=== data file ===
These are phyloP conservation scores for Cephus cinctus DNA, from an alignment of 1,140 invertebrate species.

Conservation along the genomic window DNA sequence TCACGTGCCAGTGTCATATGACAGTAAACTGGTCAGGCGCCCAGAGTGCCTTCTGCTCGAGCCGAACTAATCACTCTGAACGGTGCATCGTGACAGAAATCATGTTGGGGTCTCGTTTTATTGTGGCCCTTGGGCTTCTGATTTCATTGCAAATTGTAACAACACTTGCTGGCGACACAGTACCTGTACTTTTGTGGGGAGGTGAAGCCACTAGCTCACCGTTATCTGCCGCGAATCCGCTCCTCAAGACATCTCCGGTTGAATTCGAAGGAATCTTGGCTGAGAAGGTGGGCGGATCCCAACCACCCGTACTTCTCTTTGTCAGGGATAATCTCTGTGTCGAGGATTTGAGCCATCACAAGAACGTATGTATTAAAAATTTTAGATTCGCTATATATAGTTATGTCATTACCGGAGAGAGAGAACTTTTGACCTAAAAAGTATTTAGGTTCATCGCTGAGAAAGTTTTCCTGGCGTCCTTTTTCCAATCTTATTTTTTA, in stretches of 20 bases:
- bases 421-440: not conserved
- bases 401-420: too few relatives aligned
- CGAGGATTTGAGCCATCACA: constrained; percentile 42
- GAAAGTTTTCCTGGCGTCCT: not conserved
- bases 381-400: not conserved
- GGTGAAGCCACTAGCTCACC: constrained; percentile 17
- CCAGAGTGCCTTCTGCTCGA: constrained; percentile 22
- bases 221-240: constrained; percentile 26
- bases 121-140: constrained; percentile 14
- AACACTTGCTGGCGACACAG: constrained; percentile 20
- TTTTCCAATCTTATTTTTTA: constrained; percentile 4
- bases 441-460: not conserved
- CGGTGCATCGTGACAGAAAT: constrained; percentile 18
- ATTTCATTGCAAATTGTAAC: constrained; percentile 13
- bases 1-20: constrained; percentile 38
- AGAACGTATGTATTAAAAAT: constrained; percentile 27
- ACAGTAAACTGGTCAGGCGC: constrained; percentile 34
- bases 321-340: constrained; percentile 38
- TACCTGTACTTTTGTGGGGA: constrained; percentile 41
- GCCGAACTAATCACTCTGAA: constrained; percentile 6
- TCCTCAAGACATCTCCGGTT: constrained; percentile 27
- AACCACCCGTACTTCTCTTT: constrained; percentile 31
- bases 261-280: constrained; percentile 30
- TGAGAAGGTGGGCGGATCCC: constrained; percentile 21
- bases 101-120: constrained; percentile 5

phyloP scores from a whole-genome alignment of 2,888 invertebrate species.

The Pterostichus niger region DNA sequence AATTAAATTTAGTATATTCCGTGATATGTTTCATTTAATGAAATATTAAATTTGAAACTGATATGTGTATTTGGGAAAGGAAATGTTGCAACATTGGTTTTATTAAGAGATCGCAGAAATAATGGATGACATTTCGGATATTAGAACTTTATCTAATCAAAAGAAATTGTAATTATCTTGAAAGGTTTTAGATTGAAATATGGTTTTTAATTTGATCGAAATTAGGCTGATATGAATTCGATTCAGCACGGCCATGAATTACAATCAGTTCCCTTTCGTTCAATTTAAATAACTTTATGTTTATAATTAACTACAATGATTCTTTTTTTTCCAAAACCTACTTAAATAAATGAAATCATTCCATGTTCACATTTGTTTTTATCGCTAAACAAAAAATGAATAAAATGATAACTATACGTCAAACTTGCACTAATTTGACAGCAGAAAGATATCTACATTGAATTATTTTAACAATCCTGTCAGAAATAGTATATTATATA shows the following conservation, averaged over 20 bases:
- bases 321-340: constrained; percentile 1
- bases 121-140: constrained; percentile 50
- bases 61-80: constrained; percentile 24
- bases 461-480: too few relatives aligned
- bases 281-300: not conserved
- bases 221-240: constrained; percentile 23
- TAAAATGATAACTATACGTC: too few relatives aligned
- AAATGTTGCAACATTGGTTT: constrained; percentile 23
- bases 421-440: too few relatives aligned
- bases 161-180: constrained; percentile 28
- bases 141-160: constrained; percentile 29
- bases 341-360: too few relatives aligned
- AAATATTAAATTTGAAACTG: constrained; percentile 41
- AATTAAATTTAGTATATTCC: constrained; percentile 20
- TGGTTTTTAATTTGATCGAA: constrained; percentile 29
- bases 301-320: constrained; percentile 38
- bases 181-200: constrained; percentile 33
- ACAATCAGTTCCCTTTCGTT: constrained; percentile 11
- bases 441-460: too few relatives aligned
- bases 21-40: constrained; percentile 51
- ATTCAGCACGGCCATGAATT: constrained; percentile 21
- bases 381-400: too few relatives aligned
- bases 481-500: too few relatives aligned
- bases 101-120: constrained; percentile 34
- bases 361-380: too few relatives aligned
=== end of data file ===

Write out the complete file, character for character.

These are phyloP conservation scores for Cephus cinctus DNA, from an alignment of 1,140 invertebrate species.

Conservation along the genomic window DNA sequence TCACGTGCCAGTGTCATATGACAGTAAACTGGTCAGGCGCCCAGAGTGCCTTCTGCTCGAGCCGAACTAATCACTCTGAACGGTGCATCGTGACAGAAATCATGTTGGGGTCTCGTTTTATTGTGGCCCTTGGGCTTCTGATTTCATTGCAAATTGTAACAACACTTGCTGGCGACACAGTACCTGTACTTTTGTGGGGAGGTGAAGCCACTAGCTCACCGTTATCTGCCGCGAATCCGCTCCTCAAGACATCTCCGGTTGAATTCGAAGGAATCTTGGCTGAGAAGGTGGGCGGATCCCAACCACCCGTACTTCTCTTTGTCAGGGATAATCTCTGTGTCGAGGATTTGAGCCATCACAAGAACGTATGTATTAAAAATTTTAGATTCGCTATATATAGTTATGTCATTACCGGAGAGAGAGAACTTTTGACCTAAAAAGTATTTAGGTTCATCGCTGAGAAAGTTTTCCTGGCGTCCTTTTTCCAATCTTATTTTTTA, in stretches of 20 bases:
- bases 421-440: not conserved
- bases 401-420: too few relatives aligned
- CGAGGATTTGAGCCATCACA: constrained; percentile 42
- GAAAGTTTTCCTGGCGTCCT: not conserved
- bases 381-400: not conserved
- GGTGAAGCCACTAGCTCACC: constrained; percentile 17
- CCAGAGTGCCTTCTGCTCGA: constrained; percentile 22
- bases 221-240: constrained; percentile 26
- bases 121-140: constrained; percentile 14
- AACACTTGCTGGCGACACAG: constrained; percentile 20
- TTTTCCAATCTTATTTTTTA: constrained; percentile 4
- bases 441-460: not conserved
- CGGTGCATCGTGACAGAAAT: constrained; percentile 18
- ATTTCATTGCAAATTGTAAC: constrained; percentile 13
- bases 1-20: constrained; percentile 38
- AGAACGTATGTATTAAAAAT: constrained; percentile 27
- ACAGTAAACTGGTCAGGCGC: constrained; percentile 34
- bases 321-340: constrained; percentile 38
- TACCTGTACTTTTGTGGGGA: constrained; percentile 41
- GCCGAACTAATCACTCTGAA: constrained; percentile 6
- TCCTCAAGACATCTCCGGTT: constrained; percentile 27
- AACCACCCGTACTTCTCTTT: constrained; percentile 31
- bases 261-280: constrained; percentile 30
- TGAGAAGGTGGGCGGATCCC: constrained; percentile 21
- bases 101-120: constrained; percentile 5

phyloP scores from a whole-genome alignment of 2,888 invertebrate species.

The Pterostichus niger region DNA sequence AATTAAATTTAGTATATTCCGTGATATGTTTCATTTAATGAAATATTAAATTTGAAACTGATATGTGTATTTGGGAAAGGAAATGTTGCAACATTGGTTTTATTAAGAGATCGCAGAAATAATGGATGACATTTCGGATATTAGAACTTTATCTAATCAAAAGAAATTGTAATTATCTTGAAAGGTTTTAGATTGAAATATGGTTTTTAATTTGATCGAAATTAGGCTGATATGAATTCGATTCAGCACGGCCATGAATTACAATCAGTTCCCTTTCGTTCAATTTAAATAACTTTATGTTTATAATTAACTACAATGATTCTTTTTTTTCCAAAACCTACTTAAATAAATGAAATCATTCCATGTTCACATTTGTTTTTATCGCTAAACAAAAAATGAATAAAATGATAACTATACGTCAAACTTGCACTAATTTGACAGCAGAAAGATATCTACATTGAATTATTTTAACAATCCTGTCAGAAATAGTATATTATATA shows the following conservation, averaged over 20 bases:
- bases 321-340: constrained; percentile 1
- bases 121-140: constrained; percentile 50
- bases 61-80: constrained; percentile 24
- bases 461-480: too few relatives aligned
- bases 281-300: not conserved
- bases 221-240: constrained; percentile 23
- TAAAATGATAACTATACGTC: too few relatives aligned
- AAATGTTGCAACATTGGTTT: constrained; percentile 23
- bases 421-440: too few relatives aligned
- bases 161-180: constrained; percentile 28
- bases 141-160: constrained; percentile 29
- bases 341-360: too few relatives aligned
- AAATATTAAATTTGAAACTG: constrained; percentile 41
- AATTAAATTTAGTATATTCC: constrained; percentile 20
- TGGTTTTTAATTTGATCGAA: constrained; percentile 29
- bases 301-320: constrained; percentile 38
- bases 181-200: constrained; percentile 33
- ACAATCAGTTCCCTTTCGTT: constrained; percentile 11
- bases 441-460: too few relatives aligned
- bases 21-40: constrained; percentile 51
- ATTCAGCACGGCCATGAATT: constrained; percentile 21
- bases 381-400: too few relatives aligned
- bases 481-500: too few relatives aligned
- bases 101-120: constrained; percentile 34
- bases 361-380: too few relatives aligned